From city streets to rural roadsides, people across the nation are running, jogging and biking their way to better health and fitness. The effects of fitness are obvious, but what isn’t apparent is the damage that polluted air is causing. Those who combine exercise with an appreciation for the great outdoors experience air pollution differently than others.
Individuals with any type of lung condition who exercise in dirty air will find themselves experiencing difficulty breathing, get winded quicker, or need an inhaler. Those in peak physical condition may not feel the immediate effects as acutely, but the damage done by air pollution can show up years later in the form of disease.*
Those who exercise outdoors typically breathe through their mouth instead of their nose, thereby introducing more pollutants into the body. Exercisers also tend to take deeper breathes that introduce the pollutants deeper into the lungs. Runners can move up to 10 times more air through their lungs while exercising than those at rest.
Pollutants in the air can cause fluid to accumulate in the lungs. The pollution in some U.S. cities for a 30 minute run is equal to smoking up to four cigarettes per day. The long-term effects run the gamut and particles from air pollution have even been identified in the brain.
The most dangerous pollutants are carbon monoxide, nitrogen oxide, ozone, and sulfur dioxide. Normally thought of as beneficial, ozone is protective in the upper layers of the atmosphere but is noxious to life when it forms near the ground.
In 2012, Olympic athletes were warned that London air pollution posed a threat to their performance, ability to compete, and could cause illness. In January 2017, those training for the London Marathon were warned not to engage in physical exertion or train inside due to the high levels of air pollution.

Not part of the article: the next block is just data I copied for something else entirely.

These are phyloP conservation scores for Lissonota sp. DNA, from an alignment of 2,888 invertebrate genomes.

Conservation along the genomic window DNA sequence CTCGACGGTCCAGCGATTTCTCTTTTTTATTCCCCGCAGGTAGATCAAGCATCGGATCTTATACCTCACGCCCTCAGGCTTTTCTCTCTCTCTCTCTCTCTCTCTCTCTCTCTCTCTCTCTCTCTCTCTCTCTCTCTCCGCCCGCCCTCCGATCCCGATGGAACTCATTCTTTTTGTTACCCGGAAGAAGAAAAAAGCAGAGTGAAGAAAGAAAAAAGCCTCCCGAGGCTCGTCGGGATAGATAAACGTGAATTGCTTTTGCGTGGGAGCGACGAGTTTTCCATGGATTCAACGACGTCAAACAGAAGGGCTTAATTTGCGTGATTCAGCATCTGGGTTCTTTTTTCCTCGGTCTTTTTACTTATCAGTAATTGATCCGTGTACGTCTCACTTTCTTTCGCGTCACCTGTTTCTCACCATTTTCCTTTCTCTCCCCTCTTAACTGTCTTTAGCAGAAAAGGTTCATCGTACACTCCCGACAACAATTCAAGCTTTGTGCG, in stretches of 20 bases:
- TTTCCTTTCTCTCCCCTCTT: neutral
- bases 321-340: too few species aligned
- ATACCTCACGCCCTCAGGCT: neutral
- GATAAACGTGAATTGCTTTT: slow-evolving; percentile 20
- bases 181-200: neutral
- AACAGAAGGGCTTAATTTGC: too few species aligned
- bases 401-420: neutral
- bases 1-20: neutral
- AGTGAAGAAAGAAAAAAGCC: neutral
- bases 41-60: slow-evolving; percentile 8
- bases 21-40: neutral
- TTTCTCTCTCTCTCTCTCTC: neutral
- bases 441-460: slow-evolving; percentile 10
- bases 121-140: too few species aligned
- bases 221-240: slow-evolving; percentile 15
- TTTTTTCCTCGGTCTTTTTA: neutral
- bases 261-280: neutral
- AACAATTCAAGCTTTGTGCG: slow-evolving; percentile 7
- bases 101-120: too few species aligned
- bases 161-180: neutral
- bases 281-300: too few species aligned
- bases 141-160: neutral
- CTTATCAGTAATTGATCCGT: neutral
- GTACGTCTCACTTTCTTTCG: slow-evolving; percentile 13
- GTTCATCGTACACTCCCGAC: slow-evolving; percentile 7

Those in large cities are at greatest risk from air pollution, but the threat to those living in rural areas is increasing. Weather patterns carry pollutants away from cities and into the countryside and global weather patterns also transmit air pollution particles across oceans to the shores of the U.S.
When pollution is inhaled or absorbed through the skin, it interacts at the molecular level in the body to create free radicals. The body produces glutathione, a natural antioxidant that neutralizes free radicals, but the body must have sufficient nutrients to produce glutathione. As air pollution increases, the body’s need for nutrients also increases to manufacture enough glutathione.*
One of the best ways exercisers can help themselves fight the effects of air pollution is with an antioxidant supplement that supplies the raw ingredients needed for the body to manufacture glutathione. The RxQ Antioxidant Complex provides a single source of a comprehensive array of bioavailable ingredients that may aid in the production of glutathione.*
*Disclaimer: The statements and information contained in this press release have not been evaluated by the United States Food and Drug Administration. The products featured in this news release are not intended to diagnose, treat, cure or prevent any disease.